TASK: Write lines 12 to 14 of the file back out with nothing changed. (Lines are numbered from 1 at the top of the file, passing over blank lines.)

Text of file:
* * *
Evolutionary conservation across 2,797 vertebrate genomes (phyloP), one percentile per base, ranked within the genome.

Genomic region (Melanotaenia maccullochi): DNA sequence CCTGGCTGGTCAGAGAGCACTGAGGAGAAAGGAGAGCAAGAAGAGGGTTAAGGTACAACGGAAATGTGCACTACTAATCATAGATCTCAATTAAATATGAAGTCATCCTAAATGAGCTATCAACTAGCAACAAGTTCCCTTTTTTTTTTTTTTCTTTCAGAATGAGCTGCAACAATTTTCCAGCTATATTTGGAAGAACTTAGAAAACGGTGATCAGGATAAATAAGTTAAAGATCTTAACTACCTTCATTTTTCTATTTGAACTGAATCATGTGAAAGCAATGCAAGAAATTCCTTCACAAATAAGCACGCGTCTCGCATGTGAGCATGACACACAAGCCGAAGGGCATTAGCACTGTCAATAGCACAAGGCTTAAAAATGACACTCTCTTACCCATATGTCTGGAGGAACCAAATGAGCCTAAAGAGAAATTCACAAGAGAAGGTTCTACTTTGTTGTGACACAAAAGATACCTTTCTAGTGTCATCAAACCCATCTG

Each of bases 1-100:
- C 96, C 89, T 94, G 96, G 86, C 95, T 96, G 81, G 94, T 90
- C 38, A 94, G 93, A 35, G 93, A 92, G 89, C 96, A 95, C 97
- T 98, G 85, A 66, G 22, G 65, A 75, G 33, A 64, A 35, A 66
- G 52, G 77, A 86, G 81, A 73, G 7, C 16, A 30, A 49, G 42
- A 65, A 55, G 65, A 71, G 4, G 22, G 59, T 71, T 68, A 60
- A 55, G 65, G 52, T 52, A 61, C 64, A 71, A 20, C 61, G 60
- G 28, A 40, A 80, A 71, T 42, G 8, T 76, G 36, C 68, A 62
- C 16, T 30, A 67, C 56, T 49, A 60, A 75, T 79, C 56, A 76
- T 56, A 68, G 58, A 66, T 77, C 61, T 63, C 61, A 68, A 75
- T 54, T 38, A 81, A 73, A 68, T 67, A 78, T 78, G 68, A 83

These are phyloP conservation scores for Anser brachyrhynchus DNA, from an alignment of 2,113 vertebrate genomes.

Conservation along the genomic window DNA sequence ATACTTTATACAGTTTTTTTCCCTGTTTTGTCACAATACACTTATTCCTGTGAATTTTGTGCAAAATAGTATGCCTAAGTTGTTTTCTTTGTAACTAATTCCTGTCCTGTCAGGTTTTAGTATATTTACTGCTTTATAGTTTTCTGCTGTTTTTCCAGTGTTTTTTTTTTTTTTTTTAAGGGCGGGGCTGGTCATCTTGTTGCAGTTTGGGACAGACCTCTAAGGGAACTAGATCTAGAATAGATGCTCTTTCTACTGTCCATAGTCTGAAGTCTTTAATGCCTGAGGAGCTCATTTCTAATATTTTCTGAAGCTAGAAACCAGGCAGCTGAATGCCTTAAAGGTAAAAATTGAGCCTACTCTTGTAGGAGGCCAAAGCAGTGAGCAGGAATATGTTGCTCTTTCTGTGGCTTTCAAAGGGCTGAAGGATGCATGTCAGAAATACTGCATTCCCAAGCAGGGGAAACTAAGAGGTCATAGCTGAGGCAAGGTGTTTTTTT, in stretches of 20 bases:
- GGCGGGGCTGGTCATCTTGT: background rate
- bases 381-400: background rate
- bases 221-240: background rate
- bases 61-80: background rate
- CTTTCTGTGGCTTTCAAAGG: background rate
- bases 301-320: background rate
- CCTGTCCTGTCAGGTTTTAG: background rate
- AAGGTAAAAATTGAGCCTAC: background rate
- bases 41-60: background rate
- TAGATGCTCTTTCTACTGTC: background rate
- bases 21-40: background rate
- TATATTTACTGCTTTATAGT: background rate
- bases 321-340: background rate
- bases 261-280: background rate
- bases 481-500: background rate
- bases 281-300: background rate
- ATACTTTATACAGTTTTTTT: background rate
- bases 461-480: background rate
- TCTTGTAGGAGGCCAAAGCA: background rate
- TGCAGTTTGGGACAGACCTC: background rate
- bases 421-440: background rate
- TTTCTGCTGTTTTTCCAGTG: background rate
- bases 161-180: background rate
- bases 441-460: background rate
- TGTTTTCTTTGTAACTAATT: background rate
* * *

- T 56, A 68, G 58, A 66, T 77, C 61, T 63, C 61, A 68, A 75
- T 54, T 38, A 81, A 73, A 68, T 67, A 78, T 78, G 68, A 83

These are phyloP conservation scores for Anser brachyrhynchus DNA, from an alignment of 2,113 vertebrate genomes.